"Some people who know Miyazaki very well say that he is even more interesting than his films," says Kaku Arakawa of the animator's character. "People think Miyazaki is a little bit scary or difficult, but actually he is very friendly. He tells many interesting stories and I often think any one of them could become his next film. Because I've been filming Miyazaki for around a decade, we've become close, and it's impossible to be objective about him. What I like most about him is when he smiles to cover up his shyness."
The battle against hand-drawn animation is being won by CGI
Miyazaki shows himself to be hugely flexible and open when he decides to do a short film for the Ghibli Museum, Boro the Caterpillar, using CGI. His reasoning is that it'll be quicker and easier with technology. There's an amusing scene where he has to give notes to one of the animators and is using their display. He tries to draw over the caterpillar and instead pastes multiple copies of what he's drawn over it. It's like watching any 20-something who's lied on their CV about their Photoshop proficiency trying to blag it on their first day at work.
With his readiness to change you almost believe that the project could work. However, as it goes on, you can see it fails to capture the spirit of a true Ghibli film. For most of the doc the main character of the caterpillar just looks like a turd on a screen. Miyazaki goes home every night increasingly frustrated and disillusioned with the new technology.
While Miyazaki being alive and working means traditional animation isn't dead, it feels like the end is nigh. At one point, a group of techies who are working on "deep learning" AI pitch Miyazaki and Toshio Suzuki their dream of replacing human animators entirely with machines who can learn to paint naturally as humans. Miyazaki shuts them down in a heated speech that leaves the camera to pan across their dejected faces. As Suzuki tells the camera at the start of the doc, the Ghibli animation team was disbanded when Miyazaki retired, and at the end, when Suzuki and Miyazaki discuss the new film they wonder where they can even find enough of the right animators to complete it.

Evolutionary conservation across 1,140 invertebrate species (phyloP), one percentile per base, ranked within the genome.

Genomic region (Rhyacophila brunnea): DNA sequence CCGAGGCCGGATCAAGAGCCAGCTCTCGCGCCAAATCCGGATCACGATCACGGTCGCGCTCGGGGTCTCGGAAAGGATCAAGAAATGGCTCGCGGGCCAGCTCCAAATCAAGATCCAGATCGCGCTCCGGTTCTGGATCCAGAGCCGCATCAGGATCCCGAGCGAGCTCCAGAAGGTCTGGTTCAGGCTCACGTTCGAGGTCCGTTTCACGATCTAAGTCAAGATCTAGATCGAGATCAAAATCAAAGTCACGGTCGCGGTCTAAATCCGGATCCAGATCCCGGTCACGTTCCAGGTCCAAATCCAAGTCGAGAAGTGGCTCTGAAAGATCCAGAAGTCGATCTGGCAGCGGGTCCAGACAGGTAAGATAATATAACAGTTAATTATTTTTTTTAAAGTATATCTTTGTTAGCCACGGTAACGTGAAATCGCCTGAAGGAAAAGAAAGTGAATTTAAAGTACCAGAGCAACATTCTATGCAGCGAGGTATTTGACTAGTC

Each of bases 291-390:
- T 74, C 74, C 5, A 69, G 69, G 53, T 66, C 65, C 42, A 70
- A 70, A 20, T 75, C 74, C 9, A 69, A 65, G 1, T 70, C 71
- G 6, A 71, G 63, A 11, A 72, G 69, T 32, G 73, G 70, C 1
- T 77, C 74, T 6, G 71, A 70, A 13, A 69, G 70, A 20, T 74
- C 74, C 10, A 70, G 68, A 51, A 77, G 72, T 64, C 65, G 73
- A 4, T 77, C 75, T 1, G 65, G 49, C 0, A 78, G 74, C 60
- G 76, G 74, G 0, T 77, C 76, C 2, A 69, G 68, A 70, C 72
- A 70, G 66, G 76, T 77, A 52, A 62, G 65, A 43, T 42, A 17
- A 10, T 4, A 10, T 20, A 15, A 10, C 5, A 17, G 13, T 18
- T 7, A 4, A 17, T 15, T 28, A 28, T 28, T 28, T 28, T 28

Young people give him life
Despite his dissatisfaction at the results of the CGI, he is fascinated by the animators – who are, comparably, kids with long emo fringes – and clearly takes great pleasure being around them. "Hayao likes young people," explains Suzuki. "They energize him. He absorbs youthful energy and gets revitalized." Young people adore him, too – at one point a small child runs into his house, with no context given as to the relationship between them, and Miyazaki brings down a jar of giant jelly babies for him.
He may have desired a true successor but he'll never have one
If you've seen any previous documentaries showing the inner workings of Studio Ghibli, you'll know how tough he is on his staff. If something isn't right, he'll keep sending an animator back, not holding back criticism. A gleaming bit of self-analysis comes when Miyazaki tells the camera, "I trained successors. But I couldn't let go. I devoured them. I devoured their talent." He adds, "There was no one left to take over. That was my destiny. I ate them all."
At a later point Suzuki says, "What Hayao wants is a copy of himself. But he can't expect that."
He'll won't stop working until he dies
While making yet another coffee, Miyazaki insists that doing anything in life other than filmmaking is boring. "I'm not being nihilistic," he insists, comparing himself to other film directors who worked right into their old age. Ultimately, he comes to the conclusion that he must work until he dies. Talking about his latest feature film – the one he said he wouldn't do – he says, "I'm prepared to die before it's finished. I'd rather die that way than die while doing nothing. To die with something to live for."
On the planning board he has drawn up for Suzuki there are the three years that the film would take marked out as squares, leading up to 2019, just before the Tokyo Olympics. "Am I alive at age 78?" says one note. Together, he and Suzuki joke about how big a hit the film would be if he died before it came out – and that's how the documentary ends.